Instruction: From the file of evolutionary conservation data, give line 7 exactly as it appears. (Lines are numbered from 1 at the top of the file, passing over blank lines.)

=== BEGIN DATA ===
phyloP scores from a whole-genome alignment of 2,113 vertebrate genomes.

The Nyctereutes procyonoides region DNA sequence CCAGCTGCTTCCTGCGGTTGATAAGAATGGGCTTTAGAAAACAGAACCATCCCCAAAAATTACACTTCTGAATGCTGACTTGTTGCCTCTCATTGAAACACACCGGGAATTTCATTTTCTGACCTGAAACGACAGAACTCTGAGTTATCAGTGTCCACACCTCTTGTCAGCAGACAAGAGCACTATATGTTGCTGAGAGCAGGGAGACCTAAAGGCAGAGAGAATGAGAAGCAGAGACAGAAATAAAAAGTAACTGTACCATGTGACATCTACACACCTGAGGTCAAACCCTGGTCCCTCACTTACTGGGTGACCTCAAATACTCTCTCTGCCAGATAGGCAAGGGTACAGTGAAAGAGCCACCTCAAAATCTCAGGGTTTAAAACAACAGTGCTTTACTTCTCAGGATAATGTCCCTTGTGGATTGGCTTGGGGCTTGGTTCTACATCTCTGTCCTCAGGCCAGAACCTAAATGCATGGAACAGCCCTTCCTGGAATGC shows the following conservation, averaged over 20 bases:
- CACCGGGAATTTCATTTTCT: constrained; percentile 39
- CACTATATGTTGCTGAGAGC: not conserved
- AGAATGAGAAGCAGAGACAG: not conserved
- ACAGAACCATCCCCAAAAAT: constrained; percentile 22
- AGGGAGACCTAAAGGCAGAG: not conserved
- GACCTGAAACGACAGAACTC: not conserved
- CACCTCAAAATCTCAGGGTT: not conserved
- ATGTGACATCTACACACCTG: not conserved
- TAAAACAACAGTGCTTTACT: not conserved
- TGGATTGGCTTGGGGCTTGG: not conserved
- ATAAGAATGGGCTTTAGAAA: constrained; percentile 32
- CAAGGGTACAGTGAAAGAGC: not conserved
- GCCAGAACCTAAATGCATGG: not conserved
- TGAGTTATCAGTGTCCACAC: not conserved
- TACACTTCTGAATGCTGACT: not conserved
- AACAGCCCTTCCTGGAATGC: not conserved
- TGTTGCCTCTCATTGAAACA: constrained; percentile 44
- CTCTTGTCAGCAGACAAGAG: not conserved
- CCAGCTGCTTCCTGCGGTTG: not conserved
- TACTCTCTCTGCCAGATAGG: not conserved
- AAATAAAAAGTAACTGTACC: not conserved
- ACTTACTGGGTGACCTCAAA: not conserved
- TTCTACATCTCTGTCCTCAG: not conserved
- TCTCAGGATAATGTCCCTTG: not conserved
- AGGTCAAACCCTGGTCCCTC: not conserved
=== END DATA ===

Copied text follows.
- AGGGAGACCTAAAGGCAGAG: not conserved